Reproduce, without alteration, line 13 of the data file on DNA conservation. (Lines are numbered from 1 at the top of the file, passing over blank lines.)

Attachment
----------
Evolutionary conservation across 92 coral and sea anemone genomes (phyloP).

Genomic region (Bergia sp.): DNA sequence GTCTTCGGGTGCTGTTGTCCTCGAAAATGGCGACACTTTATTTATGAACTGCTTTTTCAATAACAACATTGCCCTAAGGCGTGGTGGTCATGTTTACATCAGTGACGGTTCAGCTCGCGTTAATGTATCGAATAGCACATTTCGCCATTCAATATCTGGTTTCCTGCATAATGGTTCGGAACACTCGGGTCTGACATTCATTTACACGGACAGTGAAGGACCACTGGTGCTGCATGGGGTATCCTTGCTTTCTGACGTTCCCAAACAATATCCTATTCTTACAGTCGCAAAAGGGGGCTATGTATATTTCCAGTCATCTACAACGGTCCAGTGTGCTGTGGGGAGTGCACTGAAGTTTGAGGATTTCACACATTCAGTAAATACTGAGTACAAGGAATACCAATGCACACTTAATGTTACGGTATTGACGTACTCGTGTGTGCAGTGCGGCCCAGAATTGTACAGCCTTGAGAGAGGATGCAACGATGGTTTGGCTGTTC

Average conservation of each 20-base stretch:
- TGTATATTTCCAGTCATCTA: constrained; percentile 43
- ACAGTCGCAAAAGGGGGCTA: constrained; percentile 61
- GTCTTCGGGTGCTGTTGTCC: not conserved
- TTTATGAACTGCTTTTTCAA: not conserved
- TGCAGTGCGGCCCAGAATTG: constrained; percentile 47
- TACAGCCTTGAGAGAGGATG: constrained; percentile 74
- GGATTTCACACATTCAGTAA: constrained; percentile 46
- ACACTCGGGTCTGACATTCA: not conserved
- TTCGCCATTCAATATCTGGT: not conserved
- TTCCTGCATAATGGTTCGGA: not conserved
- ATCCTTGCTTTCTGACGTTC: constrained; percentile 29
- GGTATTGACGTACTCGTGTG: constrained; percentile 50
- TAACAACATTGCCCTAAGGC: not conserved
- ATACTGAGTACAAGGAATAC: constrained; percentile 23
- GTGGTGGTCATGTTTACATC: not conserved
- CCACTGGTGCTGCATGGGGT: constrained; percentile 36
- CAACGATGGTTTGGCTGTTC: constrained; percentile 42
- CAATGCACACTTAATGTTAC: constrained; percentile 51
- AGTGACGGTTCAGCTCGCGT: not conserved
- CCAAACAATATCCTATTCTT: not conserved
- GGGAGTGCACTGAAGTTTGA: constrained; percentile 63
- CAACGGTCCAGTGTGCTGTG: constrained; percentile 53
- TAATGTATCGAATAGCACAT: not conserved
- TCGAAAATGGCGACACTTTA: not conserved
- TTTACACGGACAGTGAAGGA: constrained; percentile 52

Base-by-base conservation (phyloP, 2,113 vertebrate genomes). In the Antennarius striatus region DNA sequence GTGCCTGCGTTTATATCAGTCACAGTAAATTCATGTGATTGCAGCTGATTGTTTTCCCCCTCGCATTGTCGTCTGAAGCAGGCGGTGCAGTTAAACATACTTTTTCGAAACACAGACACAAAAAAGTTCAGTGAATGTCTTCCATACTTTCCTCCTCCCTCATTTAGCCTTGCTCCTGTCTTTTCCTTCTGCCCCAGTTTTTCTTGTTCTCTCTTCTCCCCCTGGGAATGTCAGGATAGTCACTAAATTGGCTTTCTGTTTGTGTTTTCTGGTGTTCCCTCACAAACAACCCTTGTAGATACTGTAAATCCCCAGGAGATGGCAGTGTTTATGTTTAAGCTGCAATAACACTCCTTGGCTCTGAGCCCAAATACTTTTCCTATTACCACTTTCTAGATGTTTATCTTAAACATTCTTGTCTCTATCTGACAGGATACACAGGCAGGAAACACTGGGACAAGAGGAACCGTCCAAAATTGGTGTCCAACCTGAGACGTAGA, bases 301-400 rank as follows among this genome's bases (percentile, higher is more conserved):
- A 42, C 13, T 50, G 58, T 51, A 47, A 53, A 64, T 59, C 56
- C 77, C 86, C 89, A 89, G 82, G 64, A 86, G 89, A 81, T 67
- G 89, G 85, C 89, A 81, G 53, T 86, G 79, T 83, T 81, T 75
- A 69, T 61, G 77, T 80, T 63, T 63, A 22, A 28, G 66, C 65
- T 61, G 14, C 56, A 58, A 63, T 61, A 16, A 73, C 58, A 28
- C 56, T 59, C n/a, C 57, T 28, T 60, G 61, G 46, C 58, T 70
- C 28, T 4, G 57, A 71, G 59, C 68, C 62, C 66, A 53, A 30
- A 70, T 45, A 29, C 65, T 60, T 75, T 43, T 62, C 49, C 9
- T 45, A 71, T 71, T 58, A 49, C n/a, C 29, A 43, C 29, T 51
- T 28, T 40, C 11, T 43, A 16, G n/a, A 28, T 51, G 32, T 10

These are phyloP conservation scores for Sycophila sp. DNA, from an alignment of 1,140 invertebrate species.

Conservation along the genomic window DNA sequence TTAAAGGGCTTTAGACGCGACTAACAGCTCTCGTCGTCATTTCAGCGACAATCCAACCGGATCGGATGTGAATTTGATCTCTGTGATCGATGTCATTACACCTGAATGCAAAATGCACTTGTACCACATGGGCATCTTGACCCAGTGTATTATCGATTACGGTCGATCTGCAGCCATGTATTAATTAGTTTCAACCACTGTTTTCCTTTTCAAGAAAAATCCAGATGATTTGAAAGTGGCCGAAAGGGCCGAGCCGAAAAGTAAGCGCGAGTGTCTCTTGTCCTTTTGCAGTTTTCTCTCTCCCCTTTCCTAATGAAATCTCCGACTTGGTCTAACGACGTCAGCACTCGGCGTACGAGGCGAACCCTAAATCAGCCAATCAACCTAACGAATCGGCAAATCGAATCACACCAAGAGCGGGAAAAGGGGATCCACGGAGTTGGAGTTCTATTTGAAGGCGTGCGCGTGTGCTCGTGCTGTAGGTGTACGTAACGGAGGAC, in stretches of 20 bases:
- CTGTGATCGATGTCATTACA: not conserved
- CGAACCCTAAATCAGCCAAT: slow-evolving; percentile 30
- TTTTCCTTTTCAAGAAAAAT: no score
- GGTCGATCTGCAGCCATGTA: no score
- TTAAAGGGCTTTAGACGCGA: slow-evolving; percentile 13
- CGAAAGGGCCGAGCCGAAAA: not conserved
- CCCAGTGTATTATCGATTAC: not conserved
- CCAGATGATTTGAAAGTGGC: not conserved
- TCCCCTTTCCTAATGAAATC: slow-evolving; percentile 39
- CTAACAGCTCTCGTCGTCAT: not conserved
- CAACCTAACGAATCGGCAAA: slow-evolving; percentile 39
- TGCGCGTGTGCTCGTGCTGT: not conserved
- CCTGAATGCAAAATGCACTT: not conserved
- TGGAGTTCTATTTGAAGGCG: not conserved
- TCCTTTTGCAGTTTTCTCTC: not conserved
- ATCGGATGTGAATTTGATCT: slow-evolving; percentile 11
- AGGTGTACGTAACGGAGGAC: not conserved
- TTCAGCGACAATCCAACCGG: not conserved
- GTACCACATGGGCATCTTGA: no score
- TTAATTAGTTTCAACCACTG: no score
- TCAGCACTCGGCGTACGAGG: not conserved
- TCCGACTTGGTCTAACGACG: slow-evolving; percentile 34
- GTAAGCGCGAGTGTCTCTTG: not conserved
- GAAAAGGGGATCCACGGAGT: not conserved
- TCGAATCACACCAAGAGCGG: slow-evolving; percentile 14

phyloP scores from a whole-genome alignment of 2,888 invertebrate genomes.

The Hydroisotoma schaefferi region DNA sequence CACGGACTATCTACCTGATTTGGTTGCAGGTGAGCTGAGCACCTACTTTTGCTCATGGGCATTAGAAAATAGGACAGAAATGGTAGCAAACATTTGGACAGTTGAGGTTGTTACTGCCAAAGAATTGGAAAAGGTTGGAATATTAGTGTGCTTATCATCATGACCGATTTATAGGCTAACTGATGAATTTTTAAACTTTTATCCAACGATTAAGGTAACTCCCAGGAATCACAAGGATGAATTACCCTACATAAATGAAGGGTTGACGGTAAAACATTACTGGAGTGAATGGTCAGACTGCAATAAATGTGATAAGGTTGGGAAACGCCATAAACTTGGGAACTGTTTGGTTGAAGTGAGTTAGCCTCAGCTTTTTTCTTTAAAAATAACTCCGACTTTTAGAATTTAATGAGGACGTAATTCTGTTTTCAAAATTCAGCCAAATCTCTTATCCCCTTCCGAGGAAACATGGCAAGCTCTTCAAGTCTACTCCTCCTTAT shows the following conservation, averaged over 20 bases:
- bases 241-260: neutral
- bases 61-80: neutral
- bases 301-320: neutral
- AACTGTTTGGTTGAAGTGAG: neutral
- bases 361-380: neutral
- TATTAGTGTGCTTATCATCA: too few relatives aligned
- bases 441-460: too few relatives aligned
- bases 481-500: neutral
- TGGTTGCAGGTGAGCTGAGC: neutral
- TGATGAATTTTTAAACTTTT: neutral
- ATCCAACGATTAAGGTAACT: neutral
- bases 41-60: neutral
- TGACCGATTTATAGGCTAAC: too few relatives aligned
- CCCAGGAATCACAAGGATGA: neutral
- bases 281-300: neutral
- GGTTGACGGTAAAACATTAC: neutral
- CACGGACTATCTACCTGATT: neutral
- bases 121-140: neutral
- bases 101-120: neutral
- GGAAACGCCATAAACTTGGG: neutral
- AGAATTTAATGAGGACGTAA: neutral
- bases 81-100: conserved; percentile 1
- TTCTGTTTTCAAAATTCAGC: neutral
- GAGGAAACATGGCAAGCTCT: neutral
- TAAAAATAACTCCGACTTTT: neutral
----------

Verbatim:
- TTCCTGCATAATGGTTCGGA: not conserved